Bertholletia excelsa (Lecythidaceae) – Brazil nut seed
Seed from the Kew Millennium Seed Bank collection at Wakehurst, outside London in the UK.
Bertholletia excelsa (Lecythidaceae) – Brazil nut; native to Brazil – large woody fruit with animal-made hole affording a view of an eroded seed. In its natural habitat, the Brazilian rainforest, the mature fruits fall on the ground where agoutis (cat-size brown rodents) are the only animals that are able to gnaw their way through the fruit wall into the seeds. They eat some of the seeds of a fruit and cache the rest for subsequent use. Seeds left in a forgotten cache eventually germinate after 12 to 18 months and give rise to a new Brazil nut tree.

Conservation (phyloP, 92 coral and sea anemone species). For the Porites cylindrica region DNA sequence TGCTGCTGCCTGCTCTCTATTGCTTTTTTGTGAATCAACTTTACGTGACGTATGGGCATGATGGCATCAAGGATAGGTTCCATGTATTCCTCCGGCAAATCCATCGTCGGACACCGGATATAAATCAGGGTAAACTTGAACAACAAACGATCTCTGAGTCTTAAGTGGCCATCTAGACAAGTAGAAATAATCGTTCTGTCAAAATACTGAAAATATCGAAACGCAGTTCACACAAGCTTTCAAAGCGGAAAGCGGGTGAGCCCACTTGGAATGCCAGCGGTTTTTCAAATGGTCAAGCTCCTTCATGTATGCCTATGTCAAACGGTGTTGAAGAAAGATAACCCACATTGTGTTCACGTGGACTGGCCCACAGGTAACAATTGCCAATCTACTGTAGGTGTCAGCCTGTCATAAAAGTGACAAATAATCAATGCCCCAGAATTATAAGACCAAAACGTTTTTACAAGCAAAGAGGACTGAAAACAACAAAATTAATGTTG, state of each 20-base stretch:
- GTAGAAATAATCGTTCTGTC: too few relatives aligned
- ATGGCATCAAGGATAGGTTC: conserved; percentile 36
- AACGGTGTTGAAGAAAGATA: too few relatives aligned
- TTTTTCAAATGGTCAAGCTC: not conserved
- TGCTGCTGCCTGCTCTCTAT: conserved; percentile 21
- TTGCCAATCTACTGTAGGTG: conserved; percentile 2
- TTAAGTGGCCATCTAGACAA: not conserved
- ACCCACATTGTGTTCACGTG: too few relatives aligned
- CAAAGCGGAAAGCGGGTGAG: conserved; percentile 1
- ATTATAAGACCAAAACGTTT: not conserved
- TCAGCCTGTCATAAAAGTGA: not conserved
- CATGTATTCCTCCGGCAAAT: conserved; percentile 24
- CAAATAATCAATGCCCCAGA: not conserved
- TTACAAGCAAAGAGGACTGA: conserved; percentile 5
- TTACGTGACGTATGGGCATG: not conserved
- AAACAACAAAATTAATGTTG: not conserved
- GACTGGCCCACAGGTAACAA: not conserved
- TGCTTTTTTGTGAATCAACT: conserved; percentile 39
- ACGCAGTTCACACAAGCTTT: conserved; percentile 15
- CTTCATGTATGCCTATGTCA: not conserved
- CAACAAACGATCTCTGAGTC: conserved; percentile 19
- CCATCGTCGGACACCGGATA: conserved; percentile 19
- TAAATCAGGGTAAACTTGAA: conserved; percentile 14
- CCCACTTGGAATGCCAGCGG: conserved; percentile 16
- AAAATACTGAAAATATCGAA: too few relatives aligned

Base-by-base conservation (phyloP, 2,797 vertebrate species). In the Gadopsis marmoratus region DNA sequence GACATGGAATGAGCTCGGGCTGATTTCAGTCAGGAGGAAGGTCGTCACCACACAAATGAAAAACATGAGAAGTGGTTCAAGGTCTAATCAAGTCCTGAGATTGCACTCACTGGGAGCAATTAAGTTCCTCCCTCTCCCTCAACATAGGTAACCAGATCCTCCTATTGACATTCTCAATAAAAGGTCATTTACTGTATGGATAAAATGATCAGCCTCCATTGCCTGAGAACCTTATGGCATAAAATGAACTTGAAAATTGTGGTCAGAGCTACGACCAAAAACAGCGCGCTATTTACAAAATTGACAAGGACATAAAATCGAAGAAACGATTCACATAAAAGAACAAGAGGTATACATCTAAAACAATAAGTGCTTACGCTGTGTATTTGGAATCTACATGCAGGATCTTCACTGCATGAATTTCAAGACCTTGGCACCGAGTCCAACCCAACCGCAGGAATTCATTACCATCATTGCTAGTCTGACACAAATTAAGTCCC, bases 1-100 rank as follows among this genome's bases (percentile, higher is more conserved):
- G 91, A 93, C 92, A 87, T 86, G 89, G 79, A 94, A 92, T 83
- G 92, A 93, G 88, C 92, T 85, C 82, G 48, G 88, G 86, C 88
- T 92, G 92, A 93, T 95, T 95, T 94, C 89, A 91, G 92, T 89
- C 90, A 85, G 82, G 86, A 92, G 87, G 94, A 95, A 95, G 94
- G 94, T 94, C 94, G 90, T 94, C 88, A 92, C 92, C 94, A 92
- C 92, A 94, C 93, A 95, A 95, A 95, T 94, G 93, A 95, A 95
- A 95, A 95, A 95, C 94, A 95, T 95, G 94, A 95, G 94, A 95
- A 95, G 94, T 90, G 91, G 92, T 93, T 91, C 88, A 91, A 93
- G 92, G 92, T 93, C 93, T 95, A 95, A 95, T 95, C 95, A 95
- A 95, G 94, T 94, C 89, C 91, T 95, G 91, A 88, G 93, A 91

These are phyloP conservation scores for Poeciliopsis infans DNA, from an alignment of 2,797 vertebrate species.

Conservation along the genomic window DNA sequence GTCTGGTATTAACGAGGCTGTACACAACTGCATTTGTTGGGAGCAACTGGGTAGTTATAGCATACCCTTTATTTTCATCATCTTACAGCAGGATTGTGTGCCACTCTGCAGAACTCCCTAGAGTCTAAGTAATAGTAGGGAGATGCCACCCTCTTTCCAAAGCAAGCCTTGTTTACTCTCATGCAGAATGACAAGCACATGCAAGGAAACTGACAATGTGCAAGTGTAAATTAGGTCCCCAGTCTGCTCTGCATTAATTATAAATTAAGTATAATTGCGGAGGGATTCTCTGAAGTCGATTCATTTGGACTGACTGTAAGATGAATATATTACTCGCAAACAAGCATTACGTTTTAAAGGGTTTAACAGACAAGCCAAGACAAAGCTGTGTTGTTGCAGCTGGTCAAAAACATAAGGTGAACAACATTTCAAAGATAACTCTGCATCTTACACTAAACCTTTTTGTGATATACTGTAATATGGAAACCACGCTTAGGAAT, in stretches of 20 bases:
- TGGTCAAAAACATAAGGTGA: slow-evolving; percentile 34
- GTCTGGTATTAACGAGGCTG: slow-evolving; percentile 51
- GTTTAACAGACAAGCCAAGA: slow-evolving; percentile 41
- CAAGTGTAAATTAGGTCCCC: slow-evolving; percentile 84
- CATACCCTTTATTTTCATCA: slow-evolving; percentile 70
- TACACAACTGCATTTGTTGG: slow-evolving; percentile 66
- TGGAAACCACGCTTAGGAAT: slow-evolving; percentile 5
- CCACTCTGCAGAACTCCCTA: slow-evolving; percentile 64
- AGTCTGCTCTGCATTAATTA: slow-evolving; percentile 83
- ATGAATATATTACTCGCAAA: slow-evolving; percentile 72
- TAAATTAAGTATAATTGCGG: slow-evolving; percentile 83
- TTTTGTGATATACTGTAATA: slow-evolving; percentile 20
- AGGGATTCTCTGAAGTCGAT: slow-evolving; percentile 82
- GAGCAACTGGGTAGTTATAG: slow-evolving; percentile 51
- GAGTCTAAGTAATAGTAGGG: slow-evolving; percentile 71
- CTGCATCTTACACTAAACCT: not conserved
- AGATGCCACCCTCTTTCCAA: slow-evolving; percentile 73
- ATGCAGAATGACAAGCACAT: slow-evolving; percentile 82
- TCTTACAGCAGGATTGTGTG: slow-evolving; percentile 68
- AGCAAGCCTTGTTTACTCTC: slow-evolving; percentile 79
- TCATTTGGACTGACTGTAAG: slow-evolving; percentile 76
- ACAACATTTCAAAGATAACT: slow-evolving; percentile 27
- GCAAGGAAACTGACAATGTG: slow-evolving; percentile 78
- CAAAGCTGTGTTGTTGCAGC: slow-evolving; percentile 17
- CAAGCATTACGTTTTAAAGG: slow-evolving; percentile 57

Snippets from the internet: A forest tree, native to northern Brazil and Guiana, that grows 100' tall and has been grown in Hawaii. The fruit is round, woody, 6" long and contains 12-24 nuts per fruit. Almost all of the commercial crop is collected from wild trees
Very good info about the economy etc. of the Brazil nut: http://www.rain-tree.com/brazilnu.htm
- ©Jim Richardson
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